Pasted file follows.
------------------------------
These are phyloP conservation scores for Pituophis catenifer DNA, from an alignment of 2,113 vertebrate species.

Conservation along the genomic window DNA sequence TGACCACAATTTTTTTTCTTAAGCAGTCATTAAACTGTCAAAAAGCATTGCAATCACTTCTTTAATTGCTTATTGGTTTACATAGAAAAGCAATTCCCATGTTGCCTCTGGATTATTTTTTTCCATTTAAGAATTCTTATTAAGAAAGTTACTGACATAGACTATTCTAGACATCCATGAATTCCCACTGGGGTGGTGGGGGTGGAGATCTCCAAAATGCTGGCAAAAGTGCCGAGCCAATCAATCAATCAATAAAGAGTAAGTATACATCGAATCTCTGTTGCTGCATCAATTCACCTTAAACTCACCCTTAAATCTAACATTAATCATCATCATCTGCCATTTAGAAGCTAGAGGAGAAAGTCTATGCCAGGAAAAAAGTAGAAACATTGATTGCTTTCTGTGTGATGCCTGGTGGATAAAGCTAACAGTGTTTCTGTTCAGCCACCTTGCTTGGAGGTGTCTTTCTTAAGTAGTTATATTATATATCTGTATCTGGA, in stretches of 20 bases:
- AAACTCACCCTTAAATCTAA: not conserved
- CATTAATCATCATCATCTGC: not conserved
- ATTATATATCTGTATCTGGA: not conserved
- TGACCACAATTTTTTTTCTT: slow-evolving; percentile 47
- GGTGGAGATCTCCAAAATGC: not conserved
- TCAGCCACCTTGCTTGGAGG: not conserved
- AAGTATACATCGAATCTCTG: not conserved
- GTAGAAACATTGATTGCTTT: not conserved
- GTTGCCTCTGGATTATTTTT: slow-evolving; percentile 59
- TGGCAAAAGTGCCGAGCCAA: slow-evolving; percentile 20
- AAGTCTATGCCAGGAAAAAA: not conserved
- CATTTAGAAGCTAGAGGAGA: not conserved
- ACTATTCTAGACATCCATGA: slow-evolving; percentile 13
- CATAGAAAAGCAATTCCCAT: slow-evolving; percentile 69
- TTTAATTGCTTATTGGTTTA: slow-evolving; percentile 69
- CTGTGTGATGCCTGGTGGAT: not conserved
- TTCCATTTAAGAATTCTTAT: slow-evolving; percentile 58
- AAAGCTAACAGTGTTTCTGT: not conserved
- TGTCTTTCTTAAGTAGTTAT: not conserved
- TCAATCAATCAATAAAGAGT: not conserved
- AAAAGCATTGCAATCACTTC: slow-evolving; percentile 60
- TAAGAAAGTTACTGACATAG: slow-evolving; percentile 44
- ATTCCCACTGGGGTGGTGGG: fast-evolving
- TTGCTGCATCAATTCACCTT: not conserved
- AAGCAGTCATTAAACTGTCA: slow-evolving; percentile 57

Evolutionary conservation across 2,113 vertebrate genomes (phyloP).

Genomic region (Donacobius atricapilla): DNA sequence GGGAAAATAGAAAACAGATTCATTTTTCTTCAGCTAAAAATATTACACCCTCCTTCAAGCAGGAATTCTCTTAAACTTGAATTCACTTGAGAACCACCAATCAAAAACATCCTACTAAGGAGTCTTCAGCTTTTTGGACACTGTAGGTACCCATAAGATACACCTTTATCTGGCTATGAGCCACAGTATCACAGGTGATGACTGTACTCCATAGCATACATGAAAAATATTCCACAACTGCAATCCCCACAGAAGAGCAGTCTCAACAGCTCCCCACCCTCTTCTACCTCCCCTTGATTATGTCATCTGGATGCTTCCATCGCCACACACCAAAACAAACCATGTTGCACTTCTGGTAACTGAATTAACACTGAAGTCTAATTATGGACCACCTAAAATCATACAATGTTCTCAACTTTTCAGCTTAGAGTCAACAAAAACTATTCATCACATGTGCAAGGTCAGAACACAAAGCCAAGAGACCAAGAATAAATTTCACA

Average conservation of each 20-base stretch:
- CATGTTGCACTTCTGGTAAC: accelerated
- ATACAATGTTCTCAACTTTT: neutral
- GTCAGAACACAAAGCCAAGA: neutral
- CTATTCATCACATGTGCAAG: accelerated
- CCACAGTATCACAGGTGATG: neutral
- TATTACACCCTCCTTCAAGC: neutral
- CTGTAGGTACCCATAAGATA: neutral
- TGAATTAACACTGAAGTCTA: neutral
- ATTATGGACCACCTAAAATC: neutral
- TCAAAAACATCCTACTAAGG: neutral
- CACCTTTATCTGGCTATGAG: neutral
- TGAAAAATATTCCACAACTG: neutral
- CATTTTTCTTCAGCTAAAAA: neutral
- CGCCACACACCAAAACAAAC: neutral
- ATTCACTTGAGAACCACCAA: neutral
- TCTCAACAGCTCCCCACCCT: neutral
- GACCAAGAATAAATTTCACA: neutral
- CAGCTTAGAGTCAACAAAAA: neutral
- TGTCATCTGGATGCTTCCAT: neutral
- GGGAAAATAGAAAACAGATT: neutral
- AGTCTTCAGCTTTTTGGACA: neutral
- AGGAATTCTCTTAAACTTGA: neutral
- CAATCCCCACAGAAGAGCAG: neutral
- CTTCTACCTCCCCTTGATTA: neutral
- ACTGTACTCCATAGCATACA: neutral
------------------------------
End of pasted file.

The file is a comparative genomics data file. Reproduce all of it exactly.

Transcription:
These are phyloP conservation scores for Pituophis catenifer DNA, from an alignment of 2,113 vertebrate species.

Conservation along the genomic window DNA sequence TGACCACAATTTTTTTTCTTAAGCAGTCATTAAACTGTCAAAAAGCATTGCAATCACTTCTTTAATTGCTTATTGGTTTACATAGAAAAGCAATTCCCATGTTGCCTCTGGATTATTTTTTTCCATTTAAGAATTCTTATTAAGAAAGTTACTGACATAGACTATTCTAGACATCCATGAATTCCCACTGGGGTGGTGGGGGTGGAGATCTCCAAAATGCTGGCAAAAGTGCCGAGCCAATCAATCAATCAATAAAGAGTAAGTATACATCGAATCTCTGTTGCTGCATCAATTCACCTTAAACTCACCCTTAAATCTAACATTAATCATCATCATCTGCCATTTAGAAGCTAGAGGAGAAAGTCTATGCCAGGAAAAAAGTAGAAACATTGATTGCTTTCTGTGTGATGCCTGGTGGATAAAGCTAACAGTGTTTCTGTTCAGCCACCTTGCTTGGAGGTGTCTTTCTTAAGTAGTTATATTATATATCTGTATCTGGA, in stretches of 20 bases:
- AAACTCACCCTTAAATCTAA: not conserved
- CATTAATCATCATCATCTGC: not conserved
- ATTATATATCTGTATCTGGA: not conserved
- TGACCACAATTTTTTTTCTT: slow-evolving; percentile 47
- GGTGGAGATCTCCAAAATGC: not conserved
- TCAGCCACCTTGCTTGGAGG: not conserved
- AAGTATACATCGAATCTCTG: not conserved
- GTAGAAACATTGATTGCTTT: not conserved
- GTTGCCTCTGGATTATTTTT: slow-evolving; percentile 59
- TGGCAAAAGTGCCGAGCCAA: slow-evolving; percentile 20
- AAGTCTATGCCAGGAAAAAA: not conserved
- CATTTAGAAGCTAGAGGAGA: not conserved
- ACTATTCTAGACATCCATGA: slow-evolving; percentile 13
- CATAGAAAAGCAATTCCCAT: slow-evolving; percentile 69
- TTTAATTGCTTATTGGTTTA: slow-evolving; percentile 69
- CTGTGTGATGCCTGGTGGAT: not conserved
- TTCCATTTAAGAATTCTTAT: slow-evolving; percentile 58
- AAAGCTAACAGTGTTTCTGT: not conserved
- TGTCTTTCTTAAGTAGTTAT: not conserved
- TCAATCAATCAATAAAGAGT: not conserved
- AAAAGCATTGCAATCACTTC: slow-evolving; percentile 60
- TAAGAAAGTTACTGACATAG: slow-evolving; percentile 44
- ATTCCCACTGGGGTGGTGGG: fast-evolving
- TTGCTGCATCAATTCACCTT: not conserved
- AAGCAGTCATTAAACTGTCA: slow-evolving; percentile 57

Evolutionary conservation across 2,113 vertebrate genomes (phyloP).

Genomic region (Donacobius atricapilla): DNA sequence GGGAAAATAGAAAACAGATTCATTTTTCTTCAGCTAAAAATATTACACCCTCCTTCAAGCAGGAATTCTCTTAAACTTGAATTCACTTGAGAACCACCAATCAAAAACATCCTACTAAGGAGTCTTCAGCTTTTTGGACACTGTAGGTACCCATAAGATACACCTTTATCTGGCTATGAGCCACAGTATCACAGGTGATGACTGTACTCCATAGCATACATGAAAAATATTCCACAACTGCAATCCCCACAGAAGAGCAGTCTCAACAGCTCCCCACCCTCTTCTACCTCCCCTTGATTATGTCATCTGGATGCTTCCATCGCCACACACCAAAACAAACCATGTTGCACTTCTGGTAACTGAATTAACACTGAAGTCTAATTATGGACCACCTAAAATCATACAATGTTCTCAACTTTTCAGCTTAGAGTCAACAAAAACTATTCATCACATGTGCAAGGTCAGAACACAAAGCCAAGAGACCAAGAATAAATTTCACA

Average conservation of each 20-base stretch:
- CATGTTGCACTTCTGGTAAC: accelerated
- ATACAATGTTCTCAACTTTT: neutral
- GTCAGAACACAAAGCCAAGA: neutral
- CTATTCATCACATGTGCAAG: accelerated
- CCACAGTATCACAGGTGATG: neutral
- TATTACACCCTCCTTCAAGC: neutral
- CTGTAGGTACCCATAAGATA: neutral
- TGAATTAACACTGAAGTCTA: neutral
- ATTATGGACCACCTAAAATC: neutral
- TCAAAAACATCCTACTAAGG: neutral
- CACCTTTATCTGGCTATGAG: neutral
- TGAAAAATATTCCACAACTG: neutral
- CATTTTTCTTCAGCTAAAAA: neutral
- CGCCACACACCAAAACAAAC: neutral
- ATTCACTTGAGAACCACCAA: neutral
- TCTCAACAGCTCCCCACCCT: neutral
- GACCAAGAATAAATTTCACA: neutral
- CAGCTTAGAGTCAACAAAAA: neutral
- TGTCATCTGGATGCTTCCAT: neutral
- GGGAAAATAGAAAACAGATT: neutral
- AGTCTTCAGCTTTTTGGACA: neutral
- AGGAATTCTCTTAAACTTGA: neutral
- CAATCCCCACAGAAGAGCAG: neutral
- CTTCTACCTCCCCTTGATTA: neutral
- ACTGTACTCCATAGCATACA: neutral